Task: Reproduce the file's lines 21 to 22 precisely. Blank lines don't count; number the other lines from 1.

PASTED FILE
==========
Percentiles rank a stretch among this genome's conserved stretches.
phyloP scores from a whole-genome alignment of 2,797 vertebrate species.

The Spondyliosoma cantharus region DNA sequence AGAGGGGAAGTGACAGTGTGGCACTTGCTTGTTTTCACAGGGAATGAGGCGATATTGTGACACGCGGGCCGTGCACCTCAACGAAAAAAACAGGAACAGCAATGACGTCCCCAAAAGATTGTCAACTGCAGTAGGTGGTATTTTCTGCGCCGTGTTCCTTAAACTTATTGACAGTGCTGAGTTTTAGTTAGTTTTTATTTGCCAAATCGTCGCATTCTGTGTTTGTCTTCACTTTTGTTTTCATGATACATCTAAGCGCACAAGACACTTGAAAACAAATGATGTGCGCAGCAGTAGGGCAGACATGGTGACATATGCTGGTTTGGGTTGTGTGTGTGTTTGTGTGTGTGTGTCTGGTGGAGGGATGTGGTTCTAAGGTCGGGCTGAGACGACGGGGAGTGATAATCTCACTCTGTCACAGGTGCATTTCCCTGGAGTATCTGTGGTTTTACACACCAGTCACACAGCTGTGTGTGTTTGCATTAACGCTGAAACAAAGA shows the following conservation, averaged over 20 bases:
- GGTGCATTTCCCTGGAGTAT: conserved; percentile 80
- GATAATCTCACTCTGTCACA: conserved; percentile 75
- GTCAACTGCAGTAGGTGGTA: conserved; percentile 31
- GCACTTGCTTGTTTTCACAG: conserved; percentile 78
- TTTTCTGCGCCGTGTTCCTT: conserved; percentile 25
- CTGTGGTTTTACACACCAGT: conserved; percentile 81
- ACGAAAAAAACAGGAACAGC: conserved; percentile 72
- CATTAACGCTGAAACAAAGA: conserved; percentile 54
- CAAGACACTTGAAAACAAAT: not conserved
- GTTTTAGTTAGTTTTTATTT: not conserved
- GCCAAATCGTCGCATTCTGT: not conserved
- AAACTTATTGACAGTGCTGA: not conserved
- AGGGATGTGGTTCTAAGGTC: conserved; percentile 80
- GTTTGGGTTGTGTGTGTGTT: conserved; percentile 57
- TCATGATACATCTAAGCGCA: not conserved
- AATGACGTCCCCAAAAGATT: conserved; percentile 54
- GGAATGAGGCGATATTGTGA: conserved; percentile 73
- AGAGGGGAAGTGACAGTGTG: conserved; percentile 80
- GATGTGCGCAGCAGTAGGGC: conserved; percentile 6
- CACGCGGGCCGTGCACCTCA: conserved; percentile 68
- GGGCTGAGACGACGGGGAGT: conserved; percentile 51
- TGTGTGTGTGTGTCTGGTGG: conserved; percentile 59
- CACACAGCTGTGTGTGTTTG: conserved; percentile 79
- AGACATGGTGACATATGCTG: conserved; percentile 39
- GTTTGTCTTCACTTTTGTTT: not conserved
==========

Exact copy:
- AGAGGGGAAGTGACAGTGTG: conserved; percentile 80
- GATGTGCGCAGCAGTAGGGC: conserved; percentile 6